Sometimes, you just need to hole up in your space and get down to the business of making some heart-warming foods. This weekend was very much like that for me, and I am hoping to get a whole series of posts out about the things I made in the next couple of days. One thing I have started making in the last few years, for the very first time in my life, is yeast breads. Granted, with the low-carb frenzy of the last decade, I generally shy away from white flour, but there are some times when you just want good old-fashioned bread. I figure that, as long as I am making it, and I have a reasonable idea of where the ingredients are from, it is better than eating processed white bread or even bread from the grocery store bakery.
In spite of the fact that I think that Martha Stewart’s recipes are written in a way that sets you up for failure, I like the ideas she presents in her Baking Handbook.* It is a decidedly complicated, unusable book, but find it inspiring. Most recently, I made her Olive Oil Bread and, after many adjustments on flour, came out with a very delicious, beautiful product. When I am making bread, I figure that I should try to make it somehow special, so in this case, I used some very good olive oil and added a healthy tablespoon of chopped fresh rosemary. Something about the texture of this bread, along with the herbal notes of the rosemary, made it so satisfying and delicious.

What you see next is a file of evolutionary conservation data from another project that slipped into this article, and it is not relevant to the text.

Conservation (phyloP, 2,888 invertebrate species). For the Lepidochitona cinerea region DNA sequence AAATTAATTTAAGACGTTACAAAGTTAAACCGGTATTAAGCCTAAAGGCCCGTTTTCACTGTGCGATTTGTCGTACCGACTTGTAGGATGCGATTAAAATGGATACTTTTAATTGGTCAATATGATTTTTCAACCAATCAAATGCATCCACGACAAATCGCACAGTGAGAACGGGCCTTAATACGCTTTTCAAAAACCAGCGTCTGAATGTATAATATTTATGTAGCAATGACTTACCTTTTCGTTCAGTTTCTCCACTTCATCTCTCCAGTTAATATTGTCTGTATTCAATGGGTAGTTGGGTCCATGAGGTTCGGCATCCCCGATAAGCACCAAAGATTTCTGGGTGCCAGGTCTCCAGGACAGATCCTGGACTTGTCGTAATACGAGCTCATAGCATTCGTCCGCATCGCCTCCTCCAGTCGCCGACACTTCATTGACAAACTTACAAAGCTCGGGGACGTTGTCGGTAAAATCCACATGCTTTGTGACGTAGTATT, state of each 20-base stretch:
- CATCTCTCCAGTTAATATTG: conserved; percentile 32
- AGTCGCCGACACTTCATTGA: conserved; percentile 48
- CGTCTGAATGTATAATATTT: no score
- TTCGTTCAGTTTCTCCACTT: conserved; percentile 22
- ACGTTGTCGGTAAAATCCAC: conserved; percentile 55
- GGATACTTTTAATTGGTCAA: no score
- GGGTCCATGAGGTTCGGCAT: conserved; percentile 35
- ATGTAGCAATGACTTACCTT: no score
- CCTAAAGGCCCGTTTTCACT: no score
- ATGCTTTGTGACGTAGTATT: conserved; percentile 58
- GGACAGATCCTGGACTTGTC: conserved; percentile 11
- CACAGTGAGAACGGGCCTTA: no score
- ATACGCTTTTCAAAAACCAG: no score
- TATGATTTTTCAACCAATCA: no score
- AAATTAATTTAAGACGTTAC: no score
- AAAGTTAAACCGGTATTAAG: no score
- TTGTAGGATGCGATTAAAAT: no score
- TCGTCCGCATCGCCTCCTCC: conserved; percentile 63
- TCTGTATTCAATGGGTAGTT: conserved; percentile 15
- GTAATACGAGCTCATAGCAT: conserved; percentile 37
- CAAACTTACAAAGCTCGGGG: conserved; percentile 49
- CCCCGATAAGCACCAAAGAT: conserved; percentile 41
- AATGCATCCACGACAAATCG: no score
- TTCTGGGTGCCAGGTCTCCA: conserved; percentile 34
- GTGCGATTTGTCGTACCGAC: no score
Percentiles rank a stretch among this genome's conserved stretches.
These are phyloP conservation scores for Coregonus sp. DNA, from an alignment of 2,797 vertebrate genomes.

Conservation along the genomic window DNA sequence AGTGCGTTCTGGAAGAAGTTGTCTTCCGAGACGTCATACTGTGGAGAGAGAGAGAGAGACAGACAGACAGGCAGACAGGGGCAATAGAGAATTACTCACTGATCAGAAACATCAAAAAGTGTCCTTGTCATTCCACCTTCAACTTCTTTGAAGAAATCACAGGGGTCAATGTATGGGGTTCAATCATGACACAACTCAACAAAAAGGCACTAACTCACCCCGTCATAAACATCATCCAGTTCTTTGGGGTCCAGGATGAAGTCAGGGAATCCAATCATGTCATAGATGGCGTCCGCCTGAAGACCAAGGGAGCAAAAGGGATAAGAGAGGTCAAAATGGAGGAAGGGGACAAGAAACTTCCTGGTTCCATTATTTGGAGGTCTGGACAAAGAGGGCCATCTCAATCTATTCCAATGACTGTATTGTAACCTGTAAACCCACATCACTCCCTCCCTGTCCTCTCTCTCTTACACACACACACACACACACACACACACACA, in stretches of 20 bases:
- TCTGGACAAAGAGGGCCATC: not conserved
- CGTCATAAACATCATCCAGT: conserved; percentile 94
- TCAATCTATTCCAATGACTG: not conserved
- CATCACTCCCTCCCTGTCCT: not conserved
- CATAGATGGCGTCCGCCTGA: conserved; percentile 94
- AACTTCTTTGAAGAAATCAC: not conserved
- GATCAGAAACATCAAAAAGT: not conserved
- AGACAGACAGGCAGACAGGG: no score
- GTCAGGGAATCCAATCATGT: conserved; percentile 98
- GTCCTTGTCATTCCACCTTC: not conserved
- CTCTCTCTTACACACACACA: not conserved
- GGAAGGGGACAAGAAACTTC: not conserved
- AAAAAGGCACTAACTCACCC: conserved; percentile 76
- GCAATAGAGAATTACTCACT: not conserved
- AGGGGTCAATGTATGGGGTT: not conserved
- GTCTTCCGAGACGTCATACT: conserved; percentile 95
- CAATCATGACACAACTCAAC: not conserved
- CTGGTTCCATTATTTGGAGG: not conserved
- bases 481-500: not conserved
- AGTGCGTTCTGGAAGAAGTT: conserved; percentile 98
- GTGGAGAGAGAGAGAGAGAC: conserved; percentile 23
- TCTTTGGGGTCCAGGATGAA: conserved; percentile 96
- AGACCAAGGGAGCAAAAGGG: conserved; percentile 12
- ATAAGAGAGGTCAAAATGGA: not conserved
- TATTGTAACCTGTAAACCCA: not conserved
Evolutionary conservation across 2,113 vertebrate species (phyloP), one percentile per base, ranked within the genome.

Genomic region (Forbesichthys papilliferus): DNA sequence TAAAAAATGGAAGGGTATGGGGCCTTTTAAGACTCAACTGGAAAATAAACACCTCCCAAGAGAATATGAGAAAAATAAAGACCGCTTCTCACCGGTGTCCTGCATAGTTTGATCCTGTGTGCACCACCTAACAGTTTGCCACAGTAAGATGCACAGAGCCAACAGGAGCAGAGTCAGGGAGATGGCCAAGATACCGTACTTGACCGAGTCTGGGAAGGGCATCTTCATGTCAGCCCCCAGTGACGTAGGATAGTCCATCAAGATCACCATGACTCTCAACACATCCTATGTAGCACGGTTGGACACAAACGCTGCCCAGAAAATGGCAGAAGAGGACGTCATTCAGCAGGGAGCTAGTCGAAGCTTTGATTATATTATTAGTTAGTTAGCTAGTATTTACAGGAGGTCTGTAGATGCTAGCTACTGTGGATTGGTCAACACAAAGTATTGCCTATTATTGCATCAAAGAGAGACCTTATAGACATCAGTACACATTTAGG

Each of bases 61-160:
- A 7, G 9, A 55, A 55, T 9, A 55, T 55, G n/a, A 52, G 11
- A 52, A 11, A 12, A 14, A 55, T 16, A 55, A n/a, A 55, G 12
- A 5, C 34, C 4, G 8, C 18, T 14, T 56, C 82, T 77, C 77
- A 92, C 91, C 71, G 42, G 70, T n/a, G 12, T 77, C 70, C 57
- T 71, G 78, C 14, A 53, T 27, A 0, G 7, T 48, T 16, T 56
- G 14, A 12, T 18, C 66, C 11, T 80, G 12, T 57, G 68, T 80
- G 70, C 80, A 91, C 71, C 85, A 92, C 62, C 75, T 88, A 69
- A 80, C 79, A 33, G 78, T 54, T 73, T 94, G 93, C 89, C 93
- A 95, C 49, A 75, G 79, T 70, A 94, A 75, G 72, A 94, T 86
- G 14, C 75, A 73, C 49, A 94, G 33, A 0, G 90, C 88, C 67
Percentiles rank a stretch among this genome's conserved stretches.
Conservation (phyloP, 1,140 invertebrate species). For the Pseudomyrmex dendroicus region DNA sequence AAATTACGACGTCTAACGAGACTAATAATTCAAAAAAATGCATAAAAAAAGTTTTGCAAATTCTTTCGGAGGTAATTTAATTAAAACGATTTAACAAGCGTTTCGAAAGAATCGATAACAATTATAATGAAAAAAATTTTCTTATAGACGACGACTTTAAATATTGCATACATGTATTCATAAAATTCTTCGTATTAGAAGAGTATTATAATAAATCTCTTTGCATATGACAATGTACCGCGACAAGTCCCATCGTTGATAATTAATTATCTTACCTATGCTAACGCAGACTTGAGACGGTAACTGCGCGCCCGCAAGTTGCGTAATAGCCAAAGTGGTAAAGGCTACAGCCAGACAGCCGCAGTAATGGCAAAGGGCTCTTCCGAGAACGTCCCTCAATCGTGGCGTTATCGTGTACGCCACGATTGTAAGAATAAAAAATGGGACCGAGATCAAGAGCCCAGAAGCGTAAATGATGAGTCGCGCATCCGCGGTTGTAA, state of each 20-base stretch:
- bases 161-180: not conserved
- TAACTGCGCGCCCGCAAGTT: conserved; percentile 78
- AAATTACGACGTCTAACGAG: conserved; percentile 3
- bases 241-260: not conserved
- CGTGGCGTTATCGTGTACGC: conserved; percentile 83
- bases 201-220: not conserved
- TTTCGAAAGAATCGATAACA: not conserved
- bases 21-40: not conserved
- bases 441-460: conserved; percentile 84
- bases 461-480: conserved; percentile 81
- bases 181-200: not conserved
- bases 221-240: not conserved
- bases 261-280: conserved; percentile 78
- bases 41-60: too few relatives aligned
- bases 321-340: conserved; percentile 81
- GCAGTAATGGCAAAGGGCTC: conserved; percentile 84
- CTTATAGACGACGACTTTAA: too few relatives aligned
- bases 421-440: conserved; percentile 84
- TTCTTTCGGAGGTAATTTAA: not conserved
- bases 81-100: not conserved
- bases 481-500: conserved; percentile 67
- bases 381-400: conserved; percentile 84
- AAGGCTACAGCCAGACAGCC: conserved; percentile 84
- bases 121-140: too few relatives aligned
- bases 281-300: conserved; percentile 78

Arguably, any bread that comes from your own oven is satisfying. I encourage you to make a batch soon, and do it with your hands. Appliances like bread makers and electric mixers with dough hooks make the process easier, but save that for when you have already mastered making bread with your hands. When you have a tactile understanding of the dough, there is a strange comfort you gain from making and eating it. It is worth the effort.
*If anyone has a suggestion for a good, uncomplicated bread book, I would greatly appreciate it. Also, feel free to commiserate here regarding the failures you may have encountered when trusting Ms. Stewart to guide you through the creation of any dish.